Fieldset
That Spark

Having attended a business school, worked in the corporate world and lived some chunk of my life in bountiful consumerism, my decision to forego the comfort of home to go on a mission with MSF has left a few perplexed.

Having attended a business school, worked in the corporate world and lived some chunk of my life in bountiful consumerism, my decision to forego the comfort of home to go on a mission with MSF has left a few perplexed. After the oohs and ahhs, I inevitably get the question “Why do you do it?” The short answer is, “because I want to make a difference.” The long one is in the lines below.

Let’s rewind to 2009. I was 24, a first-year finance undergrad, full of energy and naiveté. Montreal was IT. It was THE place to be. It was actually the only place I have ever known.  As I was bathing in my stability, an offer of a 4-month internship in Paris broke my equilibrium. With shaking knees and a heart on the verge of exploding from excitement, I accepted the proposition. 4 months. Paris. On my own. Oh em gee. At 24, I was out of my comfort zone for the first time. Little did I know this would be the journey that started it all.

Being in a foreign country by myself, I first found it awfully isolating but soon built a certain level comfort in my own company. Time and distance gave me perspective. Void of my usual distractions, I was finally able to hear myself. I realized that, since I was a child, I had this inkling feeling I was meant to do something. Something bigger than me. Something I could not quite put my finger on. 

For the next year or so, I went on a quiet quest to find my purpose. I read a lot, let myself be inspired by others and nurtured that growing spark. That spark became a flame that became a fire. That fire is my desire to make a difference, to contribute to making this world a better place (yes, I’m a cheeseball).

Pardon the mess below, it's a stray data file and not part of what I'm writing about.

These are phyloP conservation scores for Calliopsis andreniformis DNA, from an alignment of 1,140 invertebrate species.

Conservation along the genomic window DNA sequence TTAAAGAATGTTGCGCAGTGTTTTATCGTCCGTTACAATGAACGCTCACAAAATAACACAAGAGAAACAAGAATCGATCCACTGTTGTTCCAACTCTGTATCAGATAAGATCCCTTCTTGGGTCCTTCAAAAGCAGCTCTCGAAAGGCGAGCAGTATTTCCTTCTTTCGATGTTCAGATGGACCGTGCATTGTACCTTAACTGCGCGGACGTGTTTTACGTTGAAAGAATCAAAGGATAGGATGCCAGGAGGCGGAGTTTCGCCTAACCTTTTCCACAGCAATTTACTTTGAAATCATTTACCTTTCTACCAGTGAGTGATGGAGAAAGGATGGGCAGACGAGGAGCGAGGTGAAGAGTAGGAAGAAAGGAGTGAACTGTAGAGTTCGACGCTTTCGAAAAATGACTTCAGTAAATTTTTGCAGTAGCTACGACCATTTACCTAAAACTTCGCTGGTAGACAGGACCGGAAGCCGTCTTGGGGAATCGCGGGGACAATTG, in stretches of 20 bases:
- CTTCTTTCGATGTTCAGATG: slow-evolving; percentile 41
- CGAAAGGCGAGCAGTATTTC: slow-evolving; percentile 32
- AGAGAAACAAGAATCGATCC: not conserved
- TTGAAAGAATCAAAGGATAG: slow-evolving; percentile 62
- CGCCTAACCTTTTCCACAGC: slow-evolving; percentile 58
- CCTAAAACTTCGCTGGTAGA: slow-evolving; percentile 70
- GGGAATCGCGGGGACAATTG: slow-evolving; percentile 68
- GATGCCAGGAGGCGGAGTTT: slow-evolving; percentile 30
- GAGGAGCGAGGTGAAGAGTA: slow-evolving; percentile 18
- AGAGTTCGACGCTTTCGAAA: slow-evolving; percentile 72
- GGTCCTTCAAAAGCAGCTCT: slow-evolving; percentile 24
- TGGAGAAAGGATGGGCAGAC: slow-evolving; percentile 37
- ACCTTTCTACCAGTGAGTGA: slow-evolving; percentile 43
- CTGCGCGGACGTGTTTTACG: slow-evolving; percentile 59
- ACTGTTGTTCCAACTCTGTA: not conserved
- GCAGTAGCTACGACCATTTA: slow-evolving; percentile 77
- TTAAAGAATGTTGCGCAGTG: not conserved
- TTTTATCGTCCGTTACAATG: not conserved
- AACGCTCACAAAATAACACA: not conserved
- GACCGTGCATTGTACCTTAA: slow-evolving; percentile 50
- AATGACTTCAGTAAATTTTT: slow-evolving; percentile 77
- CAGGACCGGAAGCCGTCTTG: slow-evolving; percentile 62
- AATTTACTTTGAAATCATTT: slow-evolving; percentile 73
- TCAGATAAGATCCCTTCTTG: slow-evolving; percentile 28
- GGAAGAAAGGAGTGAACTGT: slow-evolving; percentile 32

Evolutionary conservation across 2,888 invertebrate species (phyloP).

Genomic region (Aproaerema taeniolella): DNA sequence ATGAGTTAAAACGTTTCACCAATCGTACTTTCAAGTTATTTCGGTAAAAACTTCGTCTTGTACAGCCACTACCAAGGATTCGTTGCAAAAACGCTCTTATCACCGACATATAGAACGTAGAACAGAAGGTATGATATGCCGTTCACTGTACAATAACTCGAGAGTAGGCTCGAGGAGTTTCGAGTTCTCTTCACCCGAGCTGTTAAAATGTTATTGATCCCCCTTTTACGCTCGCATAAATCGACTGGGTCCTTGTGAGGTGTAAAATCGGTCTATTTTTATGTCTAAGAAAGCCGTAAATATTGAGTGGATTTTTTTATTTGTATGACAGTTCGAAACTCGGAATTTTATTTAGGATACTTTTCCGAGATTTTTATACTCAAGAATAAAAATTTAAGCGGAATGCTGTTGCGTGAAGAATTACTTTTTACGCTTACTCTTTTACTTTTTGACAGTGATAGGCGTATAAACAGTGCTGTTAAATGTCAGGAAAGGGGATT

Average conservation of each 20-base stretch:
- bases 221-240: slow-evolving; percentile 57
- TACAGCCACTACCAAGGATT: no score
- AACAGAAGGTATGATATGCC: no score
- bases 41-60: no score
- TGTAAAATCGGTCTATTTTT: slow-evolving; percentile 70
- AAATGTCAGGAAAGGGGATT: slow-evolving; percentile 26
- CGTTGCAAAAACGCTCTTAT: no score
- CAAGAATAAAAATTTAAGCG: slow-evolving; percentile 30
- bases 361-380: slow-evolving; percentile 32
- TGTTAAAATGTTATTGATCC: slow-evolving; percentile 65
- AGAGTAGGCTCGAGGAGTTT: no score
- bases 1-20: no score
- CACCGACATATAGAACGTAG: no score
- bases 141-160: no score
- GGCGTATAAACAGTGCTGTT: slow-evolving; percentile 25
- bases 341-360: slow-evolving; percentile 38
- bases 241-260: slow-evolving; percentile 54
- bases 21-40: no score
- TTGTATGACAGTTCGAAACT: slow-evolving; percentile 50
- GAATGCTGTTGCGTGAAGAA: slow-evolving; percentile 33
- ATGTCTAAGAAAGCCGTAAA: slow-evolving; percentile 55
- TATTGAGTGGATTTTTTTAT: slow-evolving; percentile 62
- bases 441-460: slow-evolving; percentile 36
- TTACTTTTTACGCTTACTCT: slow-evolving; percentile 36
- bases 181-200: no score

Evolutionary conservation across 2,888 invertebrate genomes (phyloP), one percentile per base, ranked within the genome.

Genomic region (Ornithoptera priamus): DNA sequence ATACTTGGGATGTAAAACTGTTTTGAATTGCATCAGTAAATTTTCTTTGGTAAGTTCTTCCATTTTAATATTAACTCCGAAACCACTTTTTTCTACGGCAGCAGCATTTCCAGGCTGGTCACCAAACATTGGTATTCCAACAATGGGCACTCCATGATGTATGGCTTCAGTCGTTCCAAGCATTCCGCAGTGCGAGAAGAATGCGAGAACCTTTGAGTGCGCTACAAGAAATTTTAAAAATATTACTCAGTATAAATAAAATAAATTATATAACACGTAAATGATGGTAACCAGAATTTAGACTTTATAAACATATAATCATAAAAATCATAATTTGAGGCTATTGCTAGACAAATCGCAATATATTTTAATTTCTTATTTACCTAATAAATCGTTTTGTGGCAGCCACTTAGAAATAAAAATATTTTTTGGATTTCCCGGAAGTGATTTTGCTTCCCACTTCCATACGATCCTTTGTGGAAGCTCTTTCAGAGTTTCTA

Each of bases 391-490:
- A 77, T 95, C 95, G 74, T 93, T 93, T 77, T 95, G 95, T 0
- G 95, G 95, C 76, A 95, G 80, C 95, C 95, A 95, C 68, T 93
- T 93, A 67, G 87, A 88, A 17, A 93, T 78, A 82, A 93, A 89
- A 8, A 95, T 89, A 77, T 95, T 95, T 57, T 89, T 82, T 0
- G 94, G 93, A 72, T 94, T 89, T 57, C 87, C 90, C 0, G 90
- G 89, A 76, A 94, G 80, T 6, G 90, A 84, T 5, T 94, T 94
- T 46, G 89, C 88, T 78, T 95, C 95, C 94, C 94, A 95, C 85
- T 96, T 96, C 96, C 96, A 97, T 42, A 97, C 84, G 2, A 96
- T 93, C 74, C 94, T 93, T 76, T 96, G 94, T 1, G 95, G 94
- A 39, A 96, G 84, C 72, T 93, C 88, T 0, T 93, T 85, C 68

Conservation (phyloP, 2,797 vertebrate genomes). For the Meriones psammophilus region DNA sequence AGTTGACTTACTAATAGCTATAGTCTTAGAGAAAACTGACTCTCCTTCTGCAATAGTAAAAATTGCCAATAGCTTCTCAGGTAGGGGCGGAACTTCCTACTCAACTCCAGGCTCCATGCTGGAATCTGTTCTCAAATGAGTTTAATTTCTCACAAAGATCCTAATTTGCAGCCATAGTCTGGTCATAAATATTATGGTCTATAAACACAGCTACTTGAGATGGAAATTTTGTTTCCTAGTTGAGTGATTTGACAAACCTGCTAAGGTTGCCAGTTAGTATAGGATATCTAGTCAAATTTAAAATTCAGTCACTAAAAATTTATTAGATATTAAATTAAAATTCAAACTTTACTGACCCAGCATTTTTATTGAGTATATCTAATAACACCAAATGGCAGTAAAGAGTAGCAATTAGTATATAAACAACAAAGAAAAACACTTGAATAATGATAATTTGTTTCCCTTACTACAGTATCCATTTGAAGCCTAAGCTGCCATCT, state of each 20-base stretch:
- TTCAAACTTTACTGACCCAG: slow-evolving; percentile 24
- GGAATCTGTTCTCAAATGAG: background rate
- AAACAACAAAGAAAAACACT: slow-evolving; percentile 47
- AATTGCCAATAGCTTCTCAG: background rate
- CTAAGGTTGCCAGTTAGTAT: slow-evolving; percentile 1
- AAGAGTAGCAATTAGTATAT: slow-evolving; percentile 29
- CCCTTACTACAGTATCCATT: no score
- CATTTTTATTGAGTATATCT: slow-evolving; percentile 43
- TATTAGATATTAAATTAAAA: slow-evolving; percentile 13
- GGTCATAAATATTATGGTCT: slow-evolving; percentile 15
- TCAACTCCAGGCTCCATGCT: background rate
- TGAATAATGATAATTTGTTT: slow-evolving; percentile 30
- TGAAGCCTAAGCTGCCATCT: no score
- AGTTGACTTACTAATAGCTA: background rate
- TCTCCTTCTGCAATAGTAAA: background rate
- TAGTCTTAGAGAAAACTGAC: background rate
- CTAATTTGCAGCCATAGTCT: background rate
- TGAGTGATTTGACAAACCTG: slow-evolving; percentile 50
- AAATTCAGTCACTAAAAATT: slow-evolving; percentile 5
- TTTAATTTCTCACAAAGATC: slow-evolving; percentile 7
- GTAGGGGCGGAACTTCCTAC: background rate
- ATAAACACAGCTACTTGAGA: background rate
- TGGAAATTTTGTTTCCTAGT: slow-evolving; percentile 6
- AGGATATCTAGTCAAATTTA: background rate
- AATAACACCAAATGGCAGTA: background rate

So in 2011, brushing aside many cynics’ opinions, I mustered the courage to quit my job, sold the little that I owned and, along with my then-boyfriend, booked a one-way ticket to Thailand. Equipped with enthusiasm, curiosity and a heart full of good intentions, I embarked on a life-changing adventure. I could tell you that it was rose and beautiful, that my experience was all-rewarding and that I had the time of my life. The truth is I worked my butt off, I was emotionally drained and on some days I just wanted to give up and go back home. But it was also in that same journey that I gained perspective, sharpened my awareness and realized it was in my power to make a difference. 

I started volunteering as an English teacher at a children’s foundation in Northern Thailand. Several months later, I took on the role as the Assistant Project Coordinator. Before I knew it, one year turned into two. Two years of struggles and triumphs, two years of cries and laughter. Two years of fulfillment and meaningfulness. Two years that shaped my unrelenting trust in life. Two years that proved I had done the right thing in nurturing that spark.

I returned to Montreal and the business world in 2013, hoping I had quenched my “humanitarian thirst.” I was very glad to be back. It felt great to be surrounded by friends and family. Home was comforting for a little while. But by the end of the year, sure enough, that spark came back. 

So here I am again with that flame and fire, carrying it through MSF, trying to make a difference in Central African Republic.